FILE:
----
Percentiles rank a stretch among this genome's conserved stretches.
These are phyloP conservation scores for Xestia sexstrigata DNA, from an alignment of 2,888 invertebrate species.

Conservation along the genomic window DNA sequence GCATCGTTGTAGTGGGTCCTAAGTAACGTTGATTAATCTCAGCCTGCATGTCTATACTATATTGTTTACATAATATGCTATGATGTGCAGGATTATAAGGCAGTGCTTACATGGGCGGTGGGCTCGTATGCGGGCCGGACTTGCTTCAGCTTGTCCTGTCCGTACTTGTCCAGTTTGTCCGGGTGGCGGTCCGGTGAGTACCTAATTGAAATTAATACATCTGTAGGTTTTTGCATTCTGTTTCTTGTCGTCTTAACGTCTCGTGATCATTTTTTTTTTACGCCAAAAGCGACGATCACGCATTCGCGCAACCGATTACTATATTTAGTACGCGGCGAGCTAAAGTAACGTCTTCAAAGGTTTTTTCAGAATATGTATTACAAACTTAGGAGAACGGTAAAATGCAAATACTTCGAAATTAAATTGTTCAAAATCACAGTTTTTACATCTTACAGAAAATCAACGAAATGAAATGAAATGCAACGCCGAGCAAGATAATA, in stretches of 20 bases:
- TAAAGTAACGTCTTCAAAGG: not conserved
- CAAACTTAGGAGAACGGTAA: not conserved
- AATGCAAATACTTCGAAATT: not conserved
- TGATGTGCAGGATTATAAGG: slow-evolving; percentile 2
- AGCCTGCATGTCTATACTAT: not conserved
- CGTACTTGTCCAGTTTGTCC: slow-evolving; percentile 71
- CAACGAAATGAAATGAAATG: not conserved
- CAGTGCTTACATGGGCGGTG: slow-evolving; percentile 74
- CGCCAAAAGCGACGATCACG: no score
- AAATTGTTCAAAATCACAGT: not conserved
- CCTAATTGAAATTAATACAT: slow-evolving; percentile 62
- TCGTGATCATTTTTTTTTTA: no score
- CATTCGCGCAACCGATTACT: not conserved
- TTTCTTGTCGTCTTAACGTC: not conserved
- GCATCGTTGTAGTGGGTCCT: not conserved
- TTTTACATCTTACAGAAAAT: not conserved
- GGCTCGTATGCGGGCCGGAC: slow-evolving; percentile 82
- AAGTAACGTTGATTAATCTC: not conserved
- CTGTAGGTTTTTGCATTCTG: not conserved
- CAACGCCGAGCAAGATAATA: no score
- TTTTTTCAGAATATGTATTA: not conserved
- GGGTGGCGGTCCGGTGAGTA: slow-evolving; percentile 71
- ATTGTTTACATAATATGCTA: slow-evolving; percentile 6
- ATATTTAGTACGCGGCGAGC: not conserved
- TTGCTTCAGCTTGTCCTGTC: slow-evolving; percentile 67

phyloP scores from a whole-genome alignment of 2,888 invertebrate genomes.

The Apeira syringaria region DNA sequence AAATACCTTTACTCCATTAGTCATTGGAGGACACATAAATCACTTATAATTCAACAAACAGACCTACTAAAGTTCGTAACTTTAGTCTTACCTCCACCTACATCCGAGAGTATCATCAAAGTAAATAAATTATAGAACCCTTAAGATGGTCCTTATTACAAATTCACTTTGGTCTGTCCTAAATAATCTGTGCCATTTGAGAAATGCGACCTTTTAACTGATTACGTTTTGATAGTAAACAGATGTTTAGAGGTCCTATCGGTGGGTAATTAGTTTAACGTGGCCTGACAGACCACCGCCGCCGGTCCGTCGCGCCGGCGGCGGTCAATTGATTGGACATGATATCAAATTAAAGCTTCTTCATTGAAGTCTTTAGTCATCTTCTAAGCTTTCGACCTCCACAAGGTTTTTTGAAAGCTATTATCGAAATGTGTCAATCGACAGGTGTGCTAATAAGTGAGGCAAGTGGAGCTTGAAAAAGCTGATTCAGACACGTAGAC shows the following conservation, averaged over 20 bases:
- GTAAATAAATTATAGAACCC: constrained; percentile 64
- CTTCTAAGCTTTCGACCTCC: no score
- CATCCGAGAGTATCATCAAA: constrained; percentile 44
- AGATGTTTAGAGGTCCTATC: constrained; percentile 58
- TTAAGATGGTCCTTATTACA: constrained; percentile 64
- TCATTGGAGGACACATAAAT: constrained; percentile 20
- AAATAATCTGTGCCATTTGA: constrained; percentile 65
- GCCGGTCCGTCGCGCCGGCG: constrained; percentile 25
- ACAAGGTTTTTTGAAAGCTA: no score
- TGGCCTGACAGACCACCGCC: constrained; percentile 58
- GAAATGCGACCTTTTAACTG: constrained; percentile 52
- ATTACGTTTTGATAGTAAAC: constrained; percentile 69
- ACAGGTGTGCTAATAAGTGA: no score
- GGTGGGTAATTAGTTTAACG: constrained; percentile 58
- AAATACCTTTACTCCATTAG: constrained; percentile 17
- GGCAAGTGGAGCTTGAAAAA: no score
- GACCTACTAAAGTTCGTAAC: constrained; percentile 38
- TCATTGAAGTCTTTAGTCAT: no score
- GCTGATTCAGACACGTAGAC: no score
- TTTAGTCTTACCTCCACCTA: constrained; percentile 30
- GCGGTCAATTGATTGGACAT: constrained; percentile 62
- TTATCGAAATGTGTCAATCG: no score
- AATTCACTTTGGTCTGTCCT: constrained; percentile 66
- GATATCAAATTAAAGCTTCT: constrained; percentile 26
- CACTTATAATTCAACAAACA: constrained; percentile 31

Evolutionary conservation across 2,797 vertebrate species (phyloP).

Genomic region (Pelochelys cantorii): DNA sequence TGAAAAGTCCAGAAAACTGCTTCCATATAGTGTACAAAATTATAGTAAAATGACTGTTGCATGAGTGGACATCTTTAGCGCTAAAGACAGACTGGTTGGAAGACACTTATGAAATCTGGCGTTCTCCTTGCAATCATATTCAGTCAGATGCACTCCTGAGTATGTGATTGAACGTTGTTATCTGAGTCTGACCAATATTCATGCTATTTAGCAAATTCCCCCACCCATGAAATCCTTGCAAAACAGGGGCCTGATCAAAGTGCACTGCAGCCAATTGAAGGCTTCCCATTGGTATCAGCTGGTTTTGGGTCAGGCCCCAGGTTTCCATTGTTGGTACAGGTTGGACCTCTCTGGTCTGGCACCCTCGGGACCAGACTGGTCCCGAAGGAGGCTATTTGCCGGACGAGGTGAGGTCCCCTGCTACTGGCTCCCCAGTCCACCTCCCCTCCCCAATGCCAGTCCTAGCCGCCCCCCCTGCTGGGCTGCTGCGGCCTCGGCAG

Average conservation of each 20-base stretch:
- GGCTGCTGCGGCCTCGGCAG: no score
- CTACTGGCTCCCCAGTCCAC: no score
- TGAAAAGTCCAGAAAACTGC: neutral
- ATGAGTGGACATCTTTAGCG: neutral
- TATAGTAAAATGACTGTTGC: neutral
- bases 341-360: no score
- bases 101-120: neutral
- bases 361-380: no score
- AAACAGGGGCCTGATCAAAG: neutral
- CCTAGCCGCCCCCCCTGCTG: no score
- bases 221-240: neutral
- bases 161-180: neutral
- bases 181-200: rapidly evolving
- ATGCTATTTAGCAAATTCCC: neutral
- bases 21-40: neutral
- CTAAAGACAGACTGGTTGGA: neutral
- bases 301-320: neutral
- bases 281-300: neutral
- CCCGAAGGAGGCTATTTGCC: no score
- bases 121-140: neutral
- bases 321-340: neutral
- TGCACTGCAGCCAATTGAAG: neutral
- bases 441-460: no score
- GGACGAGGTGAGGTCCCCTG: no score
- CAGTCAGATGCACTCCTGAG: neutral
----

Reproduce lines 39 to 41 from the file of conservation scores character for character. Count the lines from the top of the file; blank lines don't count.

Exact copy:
- ACAAGGTTTTTTGAAAGCTA: no score
- TGGCCTGACAGACCACCGCC: constrained; percentile 58
- GAAATGCGACCTTTTAACTG: constrained; percentile 52